“Love.” Never was a word more empty till it was filled up with something. I hear more about “love” these days than any other word except “hate.” God says to “walk in love” (Ephesians 5:2), and that sounds as broad and wide as a dime-store greeting card before you apprise yourself of the delimiting contours in His Word. Those contours are not stultifying restrictions but guardrails. And who doesn’t want to be kept from driving off the cliff?
There are many legitimate kinds of love. There is love for nature, which is a splendid thing unless you make it a religion. For nature, apart from the surround-sound declaration of the power and deity of God, gives no instructions in living. And if you count on it to do so, you end up making it say what you wanted to hear: thus, the hippies’ free love and more modern debaucheries. C.S. Lewis said the mistake of the 19th century was to make nature love a direct path to God. This, he writes, led “to a great deal of nonsense.”
There is another kind of love, one that makes my four children dig each other though some of them would never have chosen each other as friends. This domestic love is comfortable like bed slippers, and doesn’t ask much of the other person. It learns to appreciate things in the other that it would not have if a base of affection had not been laid that alchemizes potential irritants into endearing qualities. My sons have some fondness for poetry because of their poetic sister.
But this domestic love is not to be confused with Christian love. It is natural like love of the dowdy elementary school you went to is natural. But its tensile strength is not great enough in itself to sustain much freight. My children could conceivably become alienated from each other in certain circumstances. (Who doesn’t know siblings who have turned enemies over their parents’ will?) And the danger of domestic love is that we take liberties and presume upon it: We expect to be loved though we don’t lift a finger to make ourselves lovable.
Maternal love is reputed to be the strongest. A mother hen or wildebeest will put herself in harm’s way for her chick or calf, defying an enemy much stronger than herself. Mother love can go bad too, however, and can morph into a sick dependence. She insists on making you a meal—never mind you told her you’re not hungry. She is “helpful” to the brink of smothering. This is the mother who “lives for her family.” Her Jimmy (he is 40 now) wants to try something different this Christmas and go skiing. Woe to Jimmy if he breaks tradition.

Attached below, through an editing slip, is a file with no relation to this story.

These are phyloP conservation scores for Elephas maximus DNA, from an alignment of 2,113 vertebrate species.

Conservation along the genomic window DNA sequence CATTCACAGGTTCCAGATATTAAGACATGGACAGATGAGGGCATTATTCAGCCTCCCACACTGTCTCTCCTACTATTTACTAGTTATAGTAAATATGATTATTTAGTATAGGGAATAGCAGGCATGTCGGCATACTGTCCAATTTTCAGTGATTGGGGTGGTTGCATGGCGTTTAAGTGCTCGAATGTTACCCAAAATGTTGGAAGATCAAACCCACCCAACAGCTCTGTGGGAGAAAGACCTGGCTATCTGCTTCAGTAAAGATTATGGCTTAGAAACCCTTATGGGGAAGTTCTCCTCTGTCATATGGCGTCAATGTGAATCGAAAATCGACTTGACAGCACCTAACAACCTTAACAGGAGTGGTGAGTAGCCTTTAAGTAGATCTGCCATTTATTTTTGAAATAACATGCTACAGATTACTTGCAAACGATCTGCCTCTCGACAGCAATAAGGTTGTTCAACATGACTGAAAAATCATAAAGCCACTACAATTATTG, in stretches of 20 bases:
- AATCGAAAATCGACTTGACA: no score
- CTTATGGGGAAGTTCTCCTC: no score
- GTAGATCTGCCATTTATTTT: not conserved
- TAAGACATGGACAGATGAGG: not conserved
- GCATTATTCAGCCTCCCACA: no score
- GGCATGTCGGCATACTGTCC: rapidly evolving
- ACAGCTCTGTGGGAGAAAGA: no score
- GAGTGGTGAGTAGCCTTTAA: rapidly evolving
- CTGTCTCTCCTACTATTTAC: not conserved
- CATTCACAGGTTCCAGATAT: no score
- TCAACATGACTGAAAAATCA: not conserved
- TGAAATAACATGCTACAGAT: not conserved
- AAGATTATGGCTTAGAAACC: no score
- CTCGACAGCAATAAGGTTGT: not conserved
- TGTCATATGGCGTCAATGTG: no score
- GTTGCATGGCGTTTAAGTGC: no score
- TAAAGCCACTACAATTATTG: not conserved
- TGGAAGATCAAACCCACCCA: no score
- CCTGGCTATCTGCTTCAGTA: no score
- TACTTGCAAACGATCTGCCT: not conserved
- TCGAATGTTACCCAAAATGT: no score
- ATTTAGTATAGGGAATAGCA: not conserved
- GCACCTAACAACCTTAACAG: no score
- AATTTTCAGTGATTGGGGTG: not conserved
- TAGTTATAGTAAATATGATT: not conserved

Companionship is splendid—the power of two or three to break the fundamental loneliness of one. Companionship’s chief danger is that groups will dare a mischief that a single person would not dream of. Proverbs opens up with warnings on the choice of pals, and Paul concurs by saying that “bad company ruins good morals” (1 Corinthians 15:33).
Friendship—by which I don’t mean our accidental companions but those people whom we discover we share a truth with—is a wonderful love and less taxing on the nerves than romantic love. It is not instinct and it is not cloyingly needy. In fact, the only potential pitfall here is pride and cliquishness. For some reason, there is a tendency to think those “inside” our circle better than those “outside.” This love also, then, needs the alien grace of a higher love to keep it from going bad.
Marital love is the love God invented to illustrate His own relationship with us, His church. Its intimacy is multifaceted and exclusive. Its jealousy is fierce and right. But here we come full circle to the danger we saw in nature love, which making it a god lets in a demon. We are also back to the contentless Hallmark view of love that baptizes sodomy as a legitimate love so long as there is found affection in it.
We find ourselves back again at the need for Scripture and those guardrails. God says to “walk in love,” then tells us how to walk and what to watch for, that our journey may go pleasantly.